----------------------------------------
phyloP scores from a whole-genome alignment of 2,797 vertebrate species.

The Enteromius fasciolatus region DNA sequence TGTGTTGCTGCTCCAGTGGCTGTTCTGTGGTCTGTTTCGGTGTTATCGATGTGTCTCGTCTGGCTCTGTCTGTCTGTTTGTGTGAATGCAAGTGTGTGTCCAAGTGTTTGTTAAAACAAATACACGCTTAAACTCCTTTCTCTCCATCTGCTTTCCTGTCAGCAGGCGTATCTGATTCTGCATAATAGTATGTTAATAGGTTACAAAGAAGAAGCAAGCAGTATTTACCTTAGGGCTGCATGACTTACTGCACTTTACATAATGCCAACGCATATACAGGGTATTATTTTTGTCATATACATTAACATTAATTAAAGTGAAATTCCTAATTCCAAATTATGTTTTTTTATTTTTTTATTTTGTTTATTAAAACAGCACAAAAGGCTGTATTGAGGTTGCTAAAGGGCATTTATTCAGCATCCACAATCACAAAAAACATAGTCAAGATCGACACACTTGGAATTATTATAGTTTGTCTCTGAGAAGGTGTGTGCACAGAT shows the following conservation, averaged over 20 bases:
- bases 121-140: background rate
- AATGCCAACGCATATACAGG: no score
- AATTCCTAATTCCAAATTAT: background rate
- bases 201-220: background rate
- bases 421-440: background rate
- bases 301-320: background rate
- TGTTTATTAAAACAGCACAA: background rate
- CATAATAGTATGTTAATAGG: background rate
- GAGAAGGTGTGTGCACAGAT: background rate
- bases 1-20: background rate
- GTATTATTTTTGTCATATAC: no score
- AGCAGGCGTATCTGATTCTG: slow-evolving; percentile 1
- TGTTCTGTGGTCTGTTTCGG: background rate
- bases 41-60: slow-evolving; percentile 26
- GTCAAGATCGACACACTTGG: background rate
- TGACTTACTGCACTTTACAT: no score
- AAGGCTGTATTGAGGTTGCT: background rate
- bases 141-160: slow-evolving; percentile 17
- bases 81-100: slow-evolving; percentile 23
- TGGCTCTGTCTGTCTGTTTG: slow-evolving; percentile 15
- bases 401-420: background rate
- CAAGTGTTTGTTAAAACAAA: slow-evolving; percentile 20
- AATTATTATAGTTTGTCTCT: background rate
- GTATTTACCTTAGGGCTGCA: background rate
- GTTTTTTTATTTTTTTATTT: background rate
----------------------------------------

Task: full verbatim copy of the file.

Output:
phyloP scores from a whole-genome alignment of 2,797 vertebrate species.

The Enteromius fasciolatus region DNA sequence TGTGTTGCTGCTCCAGTGGCTGTTCTGTGGTCTGTTTCGGTGTTATCGATGTGTCTCGTCTGGCTCTGTCTGTCTGTTTGTGTGAATGCAAGTGTGTGTCCAAGTGTTTGTTAAAACAAATACACGCTTAAACTCCTTTCTCTCCATCTGCTTTCCTGTCAGCAGGCGTATCTGATTCTGCATAATAGTATGTTAATAGGTTACAAAGAAGAAGCAAGCAGTATTTACCTTAGGGCTGCATGACTTACTGCACTTTACATAATGCCAACGCATATACAGGGTATTATTTTTGTCATATACATTAACATTAATTAAAGTGAAATTCCTAATTCCAAATTATGTTTTTTTATTTTTTTATTTTGTTTATTAAAACAGCACAAAAGGCTGTATTGAGGTTGCTAAAGGGCATTTATTCAGCATCCACAATCACAAAAAACATAGTCAAGATCGACACACTTGGAATTATTATAGTTTGTCTCTGAGAAGGTGTGTGCACAGAT shows the following conservation, averaged over 20 bases:
- bases 121-140: background rate
- AATGCCAACGCATATACAGG: no score
- AATTCCTAATTCCAAATTAT: background rate
- bases 201-220: background rate
- bases 421-440: background rate
- bases 301-320: background rate
- TGTTTATTAAAACAGCACAA: background rate
- CATAATAGTATGTTAATAGG: background rate
- GAGAAGGTGTGTGCACAGAT: background rate
- bases 1-20: background rate
- GTATTATTTTTGTCATATAC: no score
- AGCAGGCGTATCTGATTCTG: slow-evolving; percentile 1
- TGTTCTGTGGTCTGTTTCGG: background rate
- bases 41-60: slow-evolving; percentile 26
- GTCAAGATCGACACACTTGG: background rate
- TGACTTACTGCACTTTACAT: no score
- AAGGCTGTATTGAGGTTGCT: background rate
- bases 141-160: slow-evolving; percentile 17
- bases 81-100: slow-evolving; percentile 23
- TGGCTCTGTCTGTCTGTTTG: slow-evolving; percentile 15
- bases 401-420: background rate
- CAAGTGTTTGTTAAAACAAA: slow-evolving; percentile 20
- AATTATTATAGTTTGTCTCT: background rate
- GTATTTACCTTAGGGCTGCA: background rate
- GTTTTTTTATTTTTTTATTT: background rate